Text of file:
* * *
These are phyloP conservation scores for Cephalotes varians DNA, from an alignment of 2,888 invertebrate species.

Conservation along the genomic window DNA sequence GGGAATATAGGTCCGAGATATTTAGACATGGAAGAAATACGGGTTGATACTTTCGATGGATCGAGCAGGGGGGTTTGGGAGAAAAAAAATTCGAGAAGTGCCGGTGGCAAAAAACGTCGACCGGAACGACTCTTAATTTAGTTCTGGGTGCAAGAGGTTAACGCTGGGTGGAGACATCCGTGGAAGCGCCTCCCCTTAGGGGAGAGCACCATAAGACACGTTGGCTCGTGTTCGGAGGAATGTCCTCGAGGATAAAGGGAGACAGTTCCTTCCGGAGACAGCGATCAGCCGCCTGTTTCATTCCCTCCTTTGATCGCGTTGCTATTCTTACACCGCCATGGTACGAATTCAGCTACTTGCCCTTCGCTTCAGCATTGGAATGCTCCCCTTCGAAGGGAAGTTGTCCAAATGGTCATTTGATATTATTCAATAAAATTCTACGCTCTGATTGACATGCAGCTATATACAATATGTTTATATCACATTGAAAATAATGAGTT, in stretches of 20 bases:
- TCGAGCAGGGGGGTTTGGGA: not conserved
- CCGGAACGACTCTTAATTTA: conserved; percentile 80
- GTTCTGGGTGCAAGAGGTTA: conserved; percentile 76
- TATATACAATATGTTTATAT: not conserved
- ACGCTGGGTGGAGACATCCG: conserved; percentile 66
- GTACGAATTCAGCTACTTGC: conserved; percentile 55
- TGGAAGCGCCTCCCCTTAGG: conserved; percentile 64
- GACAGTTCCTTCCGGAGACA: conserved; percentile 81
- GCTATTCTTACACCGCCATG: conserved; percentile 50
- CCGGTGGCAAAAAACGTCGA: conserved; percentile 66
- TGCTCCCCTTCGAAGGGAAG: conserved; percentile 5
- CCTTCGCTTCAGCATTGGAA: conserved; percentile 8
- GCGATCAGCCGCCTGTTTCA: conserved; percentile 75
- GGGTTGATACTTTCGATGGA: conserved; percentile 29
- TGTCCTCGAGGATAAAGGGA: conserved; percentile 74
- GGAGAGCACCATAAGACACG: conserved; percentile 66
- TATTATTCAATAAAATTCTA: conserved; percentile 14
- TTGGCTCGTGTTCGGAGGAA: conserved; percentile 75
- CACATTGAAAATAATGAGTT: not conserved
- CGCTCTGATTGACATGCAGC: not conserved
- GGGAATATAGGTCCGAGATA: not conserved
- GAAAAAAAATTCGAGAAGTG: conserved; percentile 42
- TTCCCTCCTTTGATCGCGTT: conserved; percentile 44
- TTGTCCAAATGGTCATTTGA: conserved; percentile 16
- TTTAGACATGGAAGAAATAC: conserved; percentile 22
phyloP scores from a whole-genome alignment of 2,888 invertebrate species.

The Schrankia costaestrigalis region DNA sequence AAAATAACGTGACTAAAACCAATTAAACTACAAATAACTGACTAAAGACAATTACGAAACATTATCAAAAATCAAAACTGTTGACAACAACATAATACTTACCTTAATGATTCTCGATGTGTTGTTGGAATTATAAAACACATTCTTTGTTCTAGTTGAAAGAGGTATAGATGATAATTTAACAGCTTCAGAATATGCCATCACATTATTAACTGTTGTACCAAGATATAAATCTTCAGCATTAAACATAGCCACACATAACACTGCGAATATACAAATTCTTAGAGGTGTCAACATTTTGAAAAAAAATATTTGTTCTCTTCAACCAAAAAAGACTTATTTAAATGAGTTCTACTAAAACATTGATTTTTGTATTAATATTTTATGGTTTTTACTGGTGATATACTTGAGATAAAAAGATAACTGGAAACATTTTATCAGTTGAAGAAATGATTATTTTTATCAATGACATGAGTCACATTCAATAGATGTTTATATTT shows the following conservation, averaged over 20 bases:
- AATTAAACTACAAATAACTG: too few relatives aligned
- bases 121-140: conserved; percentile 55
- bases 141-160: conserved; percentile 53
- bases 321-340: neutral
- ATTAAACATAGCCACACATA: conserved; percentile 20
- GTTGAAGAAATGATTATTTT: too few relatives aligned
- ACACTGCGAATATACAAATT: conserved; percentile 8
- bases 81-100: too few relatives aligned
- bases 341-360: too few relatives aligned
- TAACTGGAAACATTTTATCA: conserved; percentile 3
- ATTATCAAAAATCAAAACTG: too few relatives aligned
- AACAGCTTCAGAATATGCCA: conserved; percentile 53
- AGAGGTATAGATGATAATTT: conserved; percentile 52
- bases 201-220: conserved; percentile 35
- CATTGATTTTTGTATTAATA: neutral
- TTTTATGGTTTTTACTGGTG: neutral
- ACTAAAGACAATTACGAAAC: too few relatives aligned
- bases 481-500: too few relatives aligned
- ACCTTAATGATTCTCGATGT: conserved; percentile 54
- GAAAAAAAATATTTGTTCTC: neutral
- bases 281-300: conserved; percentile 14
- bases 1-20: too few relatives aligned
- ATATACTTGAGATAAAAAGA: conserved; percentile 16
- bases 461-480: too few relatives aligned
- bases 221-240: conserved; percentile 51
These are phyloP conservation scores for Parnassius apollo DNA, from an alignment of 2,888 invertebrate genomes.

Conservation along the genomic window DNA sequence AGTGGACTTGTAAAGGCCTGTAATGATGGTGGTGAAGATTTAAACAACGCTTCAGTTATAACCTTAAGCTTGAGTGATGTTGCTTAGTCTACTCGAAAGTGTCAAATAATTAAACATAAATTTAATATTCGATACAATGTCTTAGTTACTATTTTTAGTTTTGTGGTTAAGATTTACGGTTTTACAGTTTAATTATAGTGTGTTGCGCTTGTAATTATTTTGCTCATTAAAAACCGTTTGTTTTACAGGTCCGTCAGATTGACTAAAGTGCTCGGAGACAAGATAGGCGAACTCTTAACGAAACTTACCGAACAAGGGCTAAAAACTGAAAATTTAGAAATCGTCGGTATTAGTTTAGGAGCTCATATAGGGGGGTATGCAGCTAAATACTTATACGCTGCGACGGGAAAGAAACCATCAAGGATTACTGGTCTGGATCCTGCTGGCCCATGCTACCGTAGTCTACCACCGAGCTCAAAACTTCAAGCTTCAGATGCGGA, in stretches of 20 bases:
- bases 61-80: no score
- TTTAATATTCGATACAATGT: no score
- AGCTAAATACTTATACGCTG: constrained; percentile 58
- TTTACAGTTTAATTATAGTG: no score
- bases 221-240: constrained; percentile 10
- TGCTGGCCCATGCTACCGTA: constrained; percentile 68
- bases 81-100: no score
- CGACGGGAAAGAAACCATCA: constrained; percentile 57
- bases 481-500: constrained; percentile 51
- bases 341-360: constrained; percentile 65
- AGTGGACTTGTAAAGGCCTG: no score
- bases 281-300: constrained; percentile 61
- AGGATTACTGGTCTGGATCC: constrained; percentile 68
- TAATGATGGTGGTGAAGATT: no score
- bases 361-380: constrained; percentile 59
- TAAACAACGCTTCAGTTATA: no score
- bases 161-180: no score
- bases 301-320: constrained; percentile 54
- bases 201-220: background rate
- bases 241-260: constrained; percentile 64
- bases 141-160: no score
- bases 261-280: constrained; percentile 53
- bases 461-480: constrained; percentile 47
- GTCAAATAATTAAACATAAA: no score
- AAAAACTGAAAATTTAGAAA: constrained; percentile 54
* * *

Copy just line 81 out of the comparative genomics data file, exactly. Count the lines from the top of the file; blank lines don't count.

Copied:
- AAAAACTGAAAATTTAGAAA: constrained; percentile 54